Article Brief

Riverside, CA – The NCPA supports the formation of the Student-Athlete Protection Caucus created by US Congressmen Charlie Dent (R-Pa) and Tony Cardenas (D-Ca), which seeks to “ensure that all student-athletes participating in college athletics are treated fairly…” 

Both Dent and Cardenas have proposed laws in Congress aimed at better protecting college athletes.  Cardenas introduced a bill based on the NCPA-sponsored “Student-Athletes Bill of Rights” that was approved by the state of California in 2012. 

NCPA Executive Director Ramogi Huma stated, “It is encouraging to see members of Congress zero in on many of the issues we’ve been advocating for since 2001.  This caucus is a sign that the players’ voice is being heard and supported by people with the power to mandate change.” 

In addition, the NCAA approved legislation today allowing the power conferences more autonomy to implement their own rules, which could lead to better protections for college athletes.  This vote was taken as an increasingly powerful players rights movement with players speaking against the NCAA publicly for denying players’ basic protections, demonstrating their discontent during televised football games as part of the “All Players United” campaign, launching serious lawsuits, and winning an NLRB decision affirming their employee status and right to unionize at Northwestern University.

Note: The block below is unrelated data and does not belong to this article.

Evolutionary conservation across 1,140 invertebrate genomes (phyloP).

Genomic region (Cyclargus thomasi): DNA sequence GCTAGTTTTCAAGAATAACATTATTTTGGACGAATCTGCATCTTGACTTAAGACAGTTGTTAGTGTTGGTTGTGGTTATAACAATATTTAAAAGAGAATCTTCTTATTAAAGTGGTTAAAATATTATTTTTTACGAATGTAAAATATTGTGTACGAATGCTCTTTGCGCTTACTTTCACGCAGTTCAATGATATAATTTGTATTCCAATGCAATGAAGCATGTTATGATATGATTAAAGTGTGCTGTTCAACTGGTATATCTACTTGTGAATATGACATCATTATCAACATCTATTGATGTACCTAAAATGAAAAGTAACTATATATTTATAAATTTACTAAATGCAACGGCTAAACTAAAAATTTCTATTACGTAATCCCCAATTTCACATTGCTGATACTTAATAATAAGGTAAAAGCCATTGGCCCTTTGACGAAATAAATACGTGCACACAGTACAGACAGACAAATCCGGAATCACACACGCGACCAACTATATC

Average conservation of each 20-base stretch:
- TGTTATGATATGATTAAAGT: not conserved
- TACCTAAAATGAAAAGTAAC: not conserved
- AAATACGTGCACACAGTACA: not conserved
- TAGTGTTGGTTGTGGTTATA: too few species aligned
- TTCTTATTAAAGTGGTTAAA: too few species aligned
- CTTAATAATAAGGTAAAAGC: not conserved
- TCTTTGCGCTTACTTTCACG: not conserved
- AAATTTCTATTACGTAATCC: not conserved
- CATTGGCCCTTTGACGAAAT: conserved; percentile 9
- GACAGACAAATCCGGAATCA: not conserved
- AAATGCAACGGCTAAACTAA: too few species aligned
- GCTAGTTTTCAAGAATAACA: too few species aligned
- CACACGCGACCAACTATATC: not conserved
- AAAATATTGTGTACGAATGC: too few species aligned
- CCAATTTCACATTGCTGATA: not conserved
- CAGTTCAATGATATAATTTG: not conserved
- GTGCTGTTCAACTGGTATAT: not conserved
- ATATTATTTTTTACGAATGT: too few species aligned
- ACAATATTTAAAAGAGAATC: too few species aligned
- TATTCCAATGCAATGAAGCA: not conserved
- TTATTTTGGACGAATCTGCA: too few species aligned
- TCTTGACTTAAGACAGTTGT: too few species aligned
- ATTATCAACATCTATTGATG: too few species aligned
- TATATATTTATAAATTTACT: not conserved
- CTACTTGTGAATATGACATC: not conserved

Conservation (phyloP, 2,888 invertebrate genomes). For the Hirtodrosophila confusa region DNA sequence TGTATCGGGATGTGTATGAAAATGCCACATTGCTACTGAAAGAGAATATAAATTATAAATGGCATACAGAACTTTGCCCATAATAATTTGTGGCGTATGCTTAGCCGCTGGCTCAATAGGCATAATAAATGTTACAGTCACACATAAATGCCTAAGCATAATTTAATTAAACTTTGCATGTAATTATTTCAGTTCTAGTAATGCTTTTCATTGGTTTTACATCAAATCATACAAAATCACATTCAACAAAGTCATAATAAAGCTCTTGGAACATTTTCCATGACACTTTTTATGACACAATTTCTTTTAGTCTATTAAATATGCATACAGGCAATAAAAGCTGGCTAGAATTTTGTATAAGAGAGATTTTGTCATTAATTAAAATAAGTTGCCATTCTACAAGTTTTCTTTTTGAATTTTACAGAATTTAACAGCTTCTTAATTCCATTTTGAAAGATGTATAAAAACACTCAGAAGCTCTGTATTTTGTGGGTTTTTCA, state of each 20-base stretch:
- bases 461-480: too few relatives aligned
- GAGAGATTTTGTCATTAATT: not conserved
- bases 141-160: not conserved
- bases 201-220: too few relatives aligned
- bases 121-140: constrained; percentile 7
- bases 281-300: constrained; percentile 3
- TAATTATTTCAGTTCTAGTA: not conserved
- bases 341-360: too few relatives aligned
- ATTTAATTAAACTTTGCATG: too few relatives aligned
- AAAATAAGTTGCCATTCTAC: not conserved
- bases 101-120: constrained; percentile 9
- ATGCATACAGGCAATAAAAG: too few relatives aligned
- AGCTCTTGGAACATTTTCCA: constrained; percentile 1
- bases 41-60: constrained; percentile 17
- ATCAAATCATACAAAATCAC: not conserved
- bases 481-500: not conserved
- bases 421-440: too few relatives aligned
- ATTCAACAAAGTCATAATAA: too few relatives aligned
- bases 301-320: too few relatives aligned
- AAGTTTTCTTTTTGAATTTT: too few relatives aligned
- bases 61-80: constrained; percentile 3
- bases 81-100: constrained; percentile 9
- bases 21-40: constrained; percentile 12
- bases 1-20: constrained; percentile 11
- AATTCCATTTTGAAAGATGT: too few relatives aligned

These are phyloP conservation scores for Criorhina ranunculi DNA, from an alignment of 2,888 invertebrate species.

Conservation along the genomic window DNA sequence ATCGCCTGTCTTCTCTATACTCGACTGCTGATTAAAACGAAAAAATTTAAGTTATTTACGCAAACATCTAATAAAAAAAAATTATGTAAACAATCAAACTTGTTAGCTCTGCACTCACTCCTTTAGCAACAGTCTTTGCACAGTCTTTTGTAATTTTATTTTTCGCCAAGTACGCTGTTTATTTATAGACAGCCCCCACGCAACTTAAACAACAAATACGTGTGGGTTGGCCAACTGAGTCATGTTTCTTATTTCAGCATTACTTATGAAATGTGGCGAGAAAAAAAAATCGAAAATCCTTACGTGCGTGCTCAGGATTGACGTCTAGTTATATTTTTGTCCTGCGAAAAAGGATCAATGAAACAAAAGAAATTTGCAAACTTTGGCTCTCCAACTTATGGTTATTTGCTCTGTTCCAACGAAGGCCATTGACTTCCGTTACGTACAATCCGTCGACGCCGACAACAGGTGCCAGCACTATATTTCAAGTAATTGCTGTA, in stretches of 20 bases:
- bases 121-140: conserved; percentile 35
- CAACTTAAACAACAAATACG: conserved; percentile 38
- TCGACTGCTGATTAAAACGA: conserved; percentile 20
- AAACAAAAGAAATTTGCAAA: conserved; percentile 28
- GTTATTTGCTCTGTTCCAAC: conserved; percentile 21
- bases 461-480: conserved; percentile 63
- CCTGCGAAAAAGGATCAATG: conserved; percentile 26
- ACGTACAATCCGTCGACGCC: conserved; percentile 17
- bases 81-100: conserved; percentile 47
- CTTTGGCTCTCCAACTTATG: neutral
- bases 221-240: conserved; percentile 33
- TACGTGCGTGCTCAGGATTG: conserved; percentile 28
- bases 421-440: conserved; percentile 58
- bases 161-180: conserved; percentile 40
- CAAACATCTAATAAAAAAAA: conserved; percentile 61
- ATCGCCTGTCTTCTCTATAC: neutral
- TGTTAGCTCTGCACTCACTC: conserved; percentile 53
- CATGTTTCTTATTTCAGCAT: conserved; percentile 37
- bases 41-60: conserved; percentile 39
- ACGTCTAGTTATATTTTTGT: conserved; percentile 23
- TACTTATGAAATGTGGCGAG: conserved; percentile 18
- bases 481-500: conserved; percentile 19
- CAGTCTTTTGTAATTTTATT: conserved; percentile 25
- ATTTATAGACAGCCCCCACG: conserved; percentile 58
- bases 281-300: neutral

“College athletes have been putting tremendous pressure on NCAA sports to eliminate unjust policies, and this vote demonstrates how much power players have when they stand up against this system,” stated Huma. 

It remains to be seen whether or not the power conferences will be hamstrung by the same dysfunction that plagues the current NCAA governance structure or whether or not these conferences will actually make good on their stated intentions to better protect athletes.  The vote must still survive a 60-day veto period. 

Huma stated, “We should also recognize that, while the conferences are holding up protections for players as the stated reason for additional autonomy, this move is not necessarily altruistic.  In fact, the conferences are free to implement many of the reforms being discussed without additional autonomy i.e. bolstering medical coverage, implementing real concussion reform, and extended scholarships for degree completion.  The autonomy has a lot to do with the fact that players have backed them into a corner as well as the money that the power conferences don’t want to share with the other Division I colleges.” 

The NCPA has advocated for using a portion of new TV revenues to increase protections for players at schools throughout Division I, but the power conferences are instead moving to separate themselves, their revenues, and hence, the ability to provide better protections from the rest of Division I.